The US real estate market had a record year in 2021, and 2022 will likely be very similar.
Home prices soared across the country as sellers tried to take advantage of demand from potential buyers.
Renters have also seen their rents increase due to inflation.
Experts say these trends are expected to continue into 2022.
Finding the perfect home to buy can be stressful, but combine it with a booming housing market and the search is intensifying even more.
âWe really wanted to have a home and there were challenges finding it,â said Chad Sankow, a recent home buyer in Connecticut.
He and his wife, Charisse, finally found a home they loved after six months of searching. The couple said it was a nerve-wracking process at times.
âThe homes we were looking at sold for almost half the price the last time they sold,â Charisse said. âWe were worried that if prices continued to rise, if we waited longer, would we be able to afford it in the future? “
According to the Zillow online real estate market, 2021 has been one of the hottest markets in U.S. history.
âWe felt a kind of sense of urgency, otherwise we might not be able to get a house that meets our needs,â Charisse said.
Experts say that while 2022 will not be as hot as 2021, house prices will continue their upward trend, but more so due to supply constraints.
“We still have a supply chain, inflation-like costs driving up the prices of new construction,” said Kevin Riordan, real estate expert and clinical specialist in accounting and finance at Montclair State University.
Zillow’s economic research team predicts an 11% growth in home values ââin 2022.
Riordan said housing demand and inflation have also driven rental costs up in 2021. He said this could continue into the new year as well.
“As house prices go up, the ability of people to buy that house goes down because you need certain income levels and down payment conditions to force a cohort of people back into the rental market.” , said Riordan.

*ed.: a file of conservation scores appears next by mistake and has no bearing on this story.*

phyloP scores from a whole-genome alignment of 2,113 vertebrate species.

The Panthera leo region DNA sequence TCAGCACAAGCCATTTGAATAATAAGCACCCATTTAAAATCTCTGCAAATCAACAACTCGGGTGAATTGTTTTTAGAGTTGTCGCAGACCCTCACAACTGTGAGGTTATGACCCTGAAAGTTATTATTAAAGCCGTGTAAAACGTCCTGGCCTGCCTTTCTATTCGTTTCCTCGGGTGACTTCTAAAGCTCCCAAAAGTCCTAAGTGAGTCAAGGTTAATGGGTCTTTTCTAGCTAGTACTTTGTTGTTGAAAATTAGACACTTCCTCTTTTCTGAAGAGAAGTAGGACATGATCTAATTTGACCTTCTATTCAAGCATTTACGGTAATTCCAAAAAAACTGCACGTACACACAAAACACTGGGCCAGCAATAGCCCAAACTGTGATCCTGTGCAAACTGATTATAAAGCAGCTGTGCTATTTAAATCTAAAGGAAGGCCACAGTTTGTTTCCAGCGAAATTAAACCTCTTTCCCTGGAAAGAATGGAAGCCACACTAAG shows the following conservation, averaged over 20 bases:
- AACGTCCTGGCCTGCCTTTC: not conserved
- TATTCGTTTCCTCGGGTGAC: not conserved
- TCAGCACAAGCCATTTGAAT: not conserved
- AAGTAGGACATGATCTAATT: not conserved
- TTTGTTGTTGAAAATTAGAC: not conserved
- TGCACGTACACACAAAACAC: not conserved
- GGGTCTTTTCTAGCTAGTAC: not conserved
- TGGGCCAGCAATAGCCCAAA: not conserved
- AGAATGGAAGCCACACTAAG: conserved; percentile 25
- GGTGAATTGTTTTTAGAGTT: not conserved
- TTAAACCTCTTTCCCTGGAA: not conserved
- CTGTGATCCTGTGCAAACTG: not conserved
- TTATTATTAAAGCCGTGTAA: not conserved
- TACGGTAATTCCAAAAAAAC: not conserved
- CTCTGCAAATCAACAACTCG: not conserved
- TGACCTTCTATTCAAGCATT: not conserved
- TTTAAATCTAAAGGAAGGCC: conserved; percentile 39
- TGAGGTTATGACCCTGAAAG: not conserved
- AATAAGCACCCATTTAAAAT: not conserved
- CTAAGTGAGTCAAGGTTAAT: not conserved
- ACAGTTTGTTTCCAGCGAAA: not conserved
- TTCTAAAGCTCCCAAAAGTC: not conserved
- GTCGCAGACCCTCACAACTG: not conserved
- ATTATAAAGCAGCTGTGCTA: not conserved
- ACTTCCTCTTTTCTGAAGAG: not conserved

So when will prices start to fall again? It depends on the offer.
âIf there is more supply, there could be more downward pressure on prices that way,â Riordan said.
This is especially true in the rental market.
âWe need some kind of supply surge, through some kind of public-private partnership, affordability solutions,â Riordan said.
If you are looking to buy this can still be difficult.
âYou can use affordable mortgage vehicles like the FHA and so on, which have low down payment requirements. Then the problem will become the price of housing itself. Can you find the right entry point? Riordan said.
However, pay close attention to listings in your area and the time of year.
âThere is less housing available during this time, say October through February,â Riordan said.
If you’re putting your research on hiatus, Riordan suggests considering multi-family homes as another option to consider.
âThen you can potentially live in the house and rent part of it as well, which helps subsidize the cost of owning it,â he said.
Whichever route you choose, Chad and Charisse encourage those looking to buy to partner with a real estate agent who is familiar with the area.
They also remind potential buyers not to give up.
âIf this one doesn’t work, it wasn’t supposed to be your house, but we’ll find one,â Charisse said.